It forms the crucible in which the new world will be forged.

It will either be a dismal future with poverty, inequality and robbery rife in every land or we will win democratic control of our collective destiny and see off the toffs who are stealing our very lives.

To do that we have to assert the collective right to protest. We have to get out on the streets on October 20.

I hope you are mobilising your own community and workplace wherever you are.

And if you’re in Scotland, get in early and lobby Glasgow City Council to let us have our democratic say in our main public forum – George Square.

You can find out more about the Glasgow demo on October 20 at the STUC’s website – – including updates on the fight to march in George Square.

And you can send your views to the council “consultation” on marches and demos at

The STUC suggests the wording: “George Square, Glasgow, is a very important civic space and the right to peaceful protest is a basic civil right.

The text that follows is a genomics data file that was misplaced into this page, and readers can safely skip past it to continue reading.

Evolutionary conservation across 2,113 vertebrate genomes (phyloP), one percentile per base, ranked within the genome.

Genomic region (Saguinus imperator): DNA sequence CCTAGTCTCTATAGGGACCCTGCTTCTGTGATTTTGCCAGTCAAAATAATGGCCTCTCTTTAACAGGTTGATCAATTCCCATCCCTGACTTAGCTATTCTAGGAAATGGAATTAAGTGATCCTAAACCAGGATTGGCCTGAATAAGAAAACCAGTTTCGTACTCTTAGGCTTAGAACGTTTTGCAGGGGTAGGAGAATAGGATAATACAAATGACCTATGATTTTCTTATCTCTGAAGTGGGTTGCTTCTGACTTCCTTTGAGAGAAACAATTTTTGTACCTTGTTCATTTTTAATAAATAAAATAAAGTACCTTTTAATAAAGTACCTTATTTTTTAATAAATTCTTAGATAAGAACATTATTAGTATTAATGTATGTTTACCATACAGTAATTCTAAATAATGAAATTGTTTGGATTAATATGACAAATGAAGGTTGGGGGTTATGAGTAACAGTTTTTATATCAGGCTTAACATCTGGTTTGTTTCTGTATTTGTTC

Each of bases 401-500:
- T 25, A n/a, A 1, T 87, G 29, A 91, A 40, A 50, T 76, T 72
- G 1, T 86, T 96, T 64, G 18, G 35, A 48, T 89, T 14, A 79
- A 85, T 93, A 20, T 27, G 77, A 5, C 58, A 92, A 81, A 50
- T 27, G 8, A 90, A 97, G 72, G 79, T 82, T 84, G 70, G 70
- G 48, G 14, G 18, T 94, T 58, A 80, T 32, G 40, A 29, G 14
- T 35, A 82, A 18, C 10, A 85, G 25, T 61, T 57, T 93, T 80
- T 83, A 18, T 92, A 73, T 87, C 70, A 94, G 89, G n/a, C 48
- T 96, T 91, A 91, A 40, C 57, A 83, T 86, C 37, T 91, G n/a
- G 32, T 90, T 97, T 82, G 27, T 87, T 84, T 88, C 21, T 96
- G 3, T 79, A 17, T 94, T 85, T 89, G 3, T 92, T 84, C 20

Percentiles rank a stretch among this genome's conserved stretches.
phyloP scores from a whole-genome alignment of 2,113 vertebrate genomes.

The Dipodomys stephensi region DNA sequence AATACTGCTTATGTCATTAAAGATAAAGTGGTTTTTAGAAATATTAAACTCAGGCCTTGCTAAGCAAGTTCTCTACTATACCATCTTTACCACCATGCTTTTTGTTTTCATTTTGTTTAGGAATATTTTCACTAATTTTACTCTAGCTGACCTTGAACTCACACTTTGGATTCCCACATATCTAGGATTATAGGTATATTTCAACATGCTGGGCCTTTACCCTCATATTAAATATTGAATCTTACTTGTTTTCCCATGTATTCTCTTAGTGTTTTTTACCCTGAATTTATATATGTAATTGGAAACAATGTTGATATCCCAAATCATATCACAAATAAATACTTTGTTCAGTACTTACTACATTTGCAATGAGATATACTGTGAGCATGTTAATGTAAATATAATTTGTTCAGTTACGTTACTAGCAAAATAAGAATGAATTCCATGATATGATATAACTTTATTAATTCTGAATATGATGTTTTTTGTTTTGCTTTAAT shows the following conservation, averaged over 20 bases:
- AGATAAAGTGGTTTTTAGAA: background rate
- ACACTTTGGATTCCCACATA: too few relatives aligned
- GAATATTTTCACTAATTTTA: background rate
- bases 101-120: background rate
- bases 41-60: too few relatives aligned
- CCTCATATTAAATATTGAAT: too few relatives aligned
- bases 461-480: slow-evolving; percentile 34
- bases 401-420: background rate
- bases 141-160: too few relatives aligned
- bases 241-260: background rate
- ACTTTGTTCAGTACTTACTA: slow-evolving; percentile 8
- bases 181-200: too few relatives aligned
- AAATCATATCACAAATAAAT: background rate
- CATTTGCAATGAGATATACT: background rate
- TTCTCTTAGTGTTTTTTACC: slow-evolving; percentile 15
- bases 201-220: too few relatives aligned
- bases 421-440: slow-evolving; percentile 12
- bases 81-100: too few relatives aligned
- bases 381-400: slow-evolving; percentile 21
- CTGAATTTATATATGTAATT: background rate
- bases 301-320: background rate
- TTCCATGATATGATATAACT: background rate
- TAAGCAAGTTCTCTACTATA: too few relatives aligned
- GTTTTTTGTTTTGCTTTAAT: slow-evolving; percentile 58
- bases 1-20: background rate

“I want to be in George Square on October 20 and I oppose any attempt to end the use of George Square for such purposes.”
But you can always roll your own.

12 thoughts on “Save Scottish free speech

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  2. George Sq plan challenged

    Sunday 28 April 2013

    Glasgow Council’s ruling Labour group leader Gordon Matheson faces a police investigation over his handling of the plans to renovate the city’s George Square.

    Police will investigate a complaint from a member of the public relating to the council’s decision in January to drop the plans.

    Mr Matheson said he was “happy” for the complaint to be fully investigated.

    Mr Matheson chaired a panel judging six entries to renovate the square. The competition was won by John McAslan and Partners.

    The council then decided not to go ahead with the £15 million contract and instead plans a more modest £500,000 redevelopment before the Commonwealth Games in 2014.